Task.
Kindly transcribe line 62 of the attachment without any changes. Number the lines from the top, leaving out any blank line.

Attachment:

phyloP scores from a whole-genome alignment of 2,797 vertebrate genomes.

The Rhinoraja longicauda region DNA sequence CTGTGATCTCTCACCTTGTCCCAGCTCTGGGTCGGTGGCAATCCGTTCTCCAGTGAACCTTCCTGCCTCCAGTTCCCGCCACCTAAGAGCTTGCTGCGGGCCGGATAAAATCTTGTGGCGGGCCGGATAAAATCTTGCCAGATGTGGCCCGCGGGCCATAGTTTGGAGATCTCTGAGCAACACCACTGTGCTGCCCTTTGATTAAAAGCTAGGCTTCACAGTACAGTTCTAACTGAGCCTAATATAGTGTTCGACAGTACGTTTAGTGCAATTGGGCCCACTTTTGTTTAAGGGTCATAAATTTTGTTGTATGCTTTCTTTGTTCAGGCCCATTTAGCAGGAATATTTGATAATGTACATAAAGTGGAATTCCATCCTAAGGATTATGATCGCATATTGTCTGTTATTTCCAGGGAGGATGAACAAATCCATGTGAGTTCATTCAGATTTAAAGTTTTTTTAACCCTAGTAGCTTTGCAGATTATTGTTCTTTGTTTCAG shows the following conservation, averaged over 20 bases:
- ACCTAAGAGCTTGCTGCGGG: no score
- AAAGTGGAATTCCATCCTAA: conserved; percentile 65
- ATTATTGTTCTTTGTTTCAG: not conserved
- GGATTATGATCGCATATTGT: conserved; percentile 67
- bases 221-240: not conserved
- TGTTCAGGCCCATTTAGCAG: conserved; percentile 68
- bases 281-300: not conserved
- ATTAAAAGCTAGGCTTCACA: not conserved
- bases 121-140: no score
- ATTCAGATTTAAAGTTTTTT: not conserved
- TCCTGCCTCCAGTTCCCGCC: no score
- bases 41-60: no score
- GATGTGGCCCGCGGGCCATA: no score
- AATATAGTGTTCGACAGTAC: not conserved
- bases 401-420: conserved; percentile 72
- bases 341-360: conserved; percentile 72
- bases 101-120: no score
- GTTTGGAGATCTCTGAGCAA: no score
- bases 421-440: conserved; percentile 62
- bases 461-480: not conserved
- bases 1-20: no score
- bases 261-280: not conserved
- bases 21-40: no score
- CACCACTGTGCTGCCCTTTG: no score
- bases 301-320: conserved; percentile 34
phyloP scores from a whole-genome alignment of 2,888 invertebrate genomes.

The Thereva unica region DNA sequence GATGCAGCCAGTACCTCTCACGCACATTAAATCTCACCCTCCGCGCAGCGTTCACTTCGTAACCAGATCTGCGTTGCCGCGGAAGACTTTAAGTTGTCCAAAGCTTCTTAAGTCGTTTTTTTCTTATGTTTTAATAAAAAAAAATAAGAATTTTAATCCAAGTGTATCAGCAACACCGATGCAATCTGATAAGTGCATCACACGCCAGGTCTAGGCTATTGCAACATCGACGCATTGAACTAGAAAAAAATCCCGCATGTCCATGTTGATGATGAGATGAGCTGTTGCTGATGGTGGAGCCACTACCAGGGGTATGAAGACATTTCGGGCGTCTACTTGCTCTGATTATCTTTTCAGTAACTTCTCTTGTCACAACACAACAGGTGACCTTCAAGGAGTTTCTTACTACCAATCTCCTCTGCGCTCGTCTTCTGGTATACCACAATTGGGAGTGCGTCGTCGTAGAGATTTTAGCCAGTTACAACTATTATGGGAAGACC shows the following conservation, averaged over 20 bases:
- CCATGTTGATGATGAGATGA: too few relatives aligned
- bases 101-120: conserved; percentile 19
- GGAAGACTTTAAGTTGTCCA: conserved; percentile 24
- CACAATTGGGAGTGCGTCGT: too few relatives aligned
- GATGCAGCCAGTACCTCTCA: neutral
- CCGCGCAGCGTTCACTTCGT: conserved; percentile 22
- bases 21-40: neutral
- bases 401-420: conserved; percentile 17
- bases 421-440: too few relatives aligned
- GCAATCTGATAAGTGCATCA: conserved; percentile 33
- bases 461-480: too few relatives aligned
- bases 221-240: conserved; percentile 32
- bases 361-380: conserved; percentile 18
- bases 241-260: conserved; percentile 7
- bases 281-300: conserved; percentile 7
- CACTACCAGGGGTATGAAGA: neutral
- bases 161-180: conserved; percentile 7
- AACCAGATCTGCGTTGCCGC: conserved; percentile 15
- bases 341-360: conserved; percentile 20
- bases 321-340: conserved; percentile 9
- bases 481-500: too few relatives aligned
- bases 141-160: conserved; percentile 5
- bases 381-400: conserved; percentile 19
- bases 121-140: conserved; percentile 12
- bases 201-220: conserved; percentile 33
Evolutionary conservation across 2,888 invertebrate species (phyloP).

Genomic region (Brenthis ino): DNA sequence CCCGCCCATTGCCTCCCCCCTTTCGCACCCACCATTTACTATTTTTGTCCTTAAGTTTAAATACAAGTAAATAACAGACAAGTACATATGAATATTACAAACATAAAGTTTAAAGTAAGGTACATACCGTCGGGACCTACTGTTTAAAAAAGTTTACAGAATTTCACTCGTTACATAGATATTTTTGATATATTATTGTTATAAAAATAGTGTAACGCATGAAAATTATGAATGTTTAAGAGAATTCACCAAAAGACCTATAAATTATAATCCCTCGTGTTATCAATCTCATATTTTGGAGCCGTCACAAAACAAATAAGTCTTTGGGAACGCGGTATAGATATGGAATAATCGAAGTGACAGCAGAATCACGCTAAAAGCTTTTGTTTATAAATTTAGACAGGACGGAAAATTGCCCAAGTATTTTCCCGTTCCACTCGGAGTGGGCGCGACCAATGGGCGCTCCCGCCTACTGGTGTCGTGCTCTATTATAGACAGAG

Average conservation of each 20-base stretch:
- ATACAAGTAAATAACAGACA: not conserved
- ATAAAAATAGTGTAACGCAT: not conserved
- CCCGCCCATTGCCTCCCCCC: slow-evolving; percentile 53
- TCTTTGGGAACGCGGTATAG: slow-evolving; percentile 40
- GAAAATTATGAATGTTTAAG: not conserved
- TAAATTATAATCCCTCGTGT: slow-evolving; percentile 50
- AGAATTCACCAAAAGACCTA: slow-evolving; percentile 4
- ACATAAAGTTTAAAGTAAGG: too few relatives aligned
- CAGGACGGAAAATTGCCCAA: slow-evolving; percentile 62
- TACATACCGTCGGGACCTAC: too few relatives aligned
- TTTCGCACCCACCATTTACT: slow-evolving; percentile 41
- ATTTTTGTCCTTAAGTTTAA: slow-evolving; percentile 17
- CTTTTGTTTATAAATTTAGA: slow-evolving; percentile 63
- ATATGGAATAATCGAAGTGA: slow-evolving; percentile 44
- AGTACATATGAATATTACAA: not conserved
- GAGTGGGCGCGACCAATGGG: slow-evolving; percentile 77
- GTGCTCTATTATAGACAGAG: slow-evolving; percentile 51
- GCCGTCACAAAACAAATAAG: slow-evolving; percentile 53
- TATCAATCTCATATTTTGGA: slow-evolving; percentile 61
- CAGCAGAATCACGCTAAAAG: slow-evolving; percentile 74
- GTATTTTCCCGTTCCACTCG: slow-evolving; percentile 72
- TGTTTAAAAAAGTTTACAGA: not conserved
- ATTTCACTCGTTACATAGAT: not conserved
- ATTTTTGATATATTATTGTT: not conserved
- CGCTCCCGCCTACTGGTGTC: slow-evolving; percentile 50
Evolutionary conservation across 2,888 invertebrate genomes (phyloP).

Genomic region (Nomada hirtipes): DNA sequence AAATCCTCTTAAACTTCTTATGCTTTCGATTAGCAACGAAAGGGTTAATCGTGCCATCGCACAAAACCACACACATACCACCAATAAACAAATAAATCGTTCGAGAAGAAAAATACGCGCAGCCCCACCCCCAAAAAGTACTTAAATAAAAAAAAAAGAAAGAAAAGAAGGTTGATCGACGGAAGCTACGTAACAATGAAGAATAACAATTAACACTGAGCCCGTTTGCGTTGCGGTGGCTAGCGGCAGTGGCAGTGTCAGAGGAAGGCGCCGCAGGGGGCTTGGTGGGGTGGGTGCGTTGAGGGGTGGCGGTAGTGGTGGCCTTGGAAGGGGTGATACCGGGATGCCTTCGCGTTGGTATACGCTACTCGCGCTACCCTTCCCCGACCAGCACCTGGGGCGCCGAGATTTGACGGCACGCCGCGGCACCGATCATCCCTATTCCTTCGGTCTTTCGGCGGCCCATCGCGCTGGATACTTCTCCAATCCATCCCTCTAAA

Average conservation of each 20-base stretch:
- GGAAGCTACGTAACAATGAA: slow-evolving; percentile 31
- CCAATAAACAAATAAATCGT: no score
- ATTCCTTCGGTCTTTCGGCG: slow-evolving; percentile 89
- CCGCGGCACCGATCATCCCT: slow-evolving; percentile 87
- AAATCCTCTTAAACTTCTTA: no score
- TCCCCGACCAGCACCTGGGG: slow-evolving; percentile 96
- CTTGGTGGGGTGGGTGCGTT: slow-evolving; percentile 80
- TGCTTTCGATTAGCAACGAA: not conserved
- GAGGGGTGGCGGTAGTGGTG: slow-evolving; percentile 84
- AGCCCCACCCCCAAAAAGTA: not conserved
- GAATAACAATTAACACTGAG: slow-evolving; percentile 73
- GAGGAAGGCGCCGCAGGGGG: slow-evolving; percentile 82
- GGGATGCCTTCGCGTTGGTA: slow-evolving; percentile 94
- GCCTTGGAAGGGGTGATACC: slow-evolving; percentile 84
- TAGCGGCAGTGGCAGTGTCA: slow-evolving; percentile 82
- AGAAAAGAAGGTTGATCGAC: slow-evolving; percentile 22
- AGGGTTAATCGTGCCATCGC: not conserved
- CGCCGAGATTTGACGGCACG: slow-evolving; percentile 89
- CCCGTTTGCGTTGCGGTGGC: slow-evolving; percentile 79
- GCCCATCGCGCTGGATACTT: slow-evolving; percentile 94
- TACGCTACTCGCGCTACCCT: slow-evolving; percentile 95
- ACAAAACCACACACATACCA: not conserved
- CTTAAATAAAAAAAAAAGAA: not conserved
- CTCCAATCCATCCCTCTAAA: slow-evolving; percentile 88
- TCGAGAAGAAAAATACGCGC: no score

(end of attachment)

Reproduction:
- GAAAATTATGAATGTTTAAG: not conserved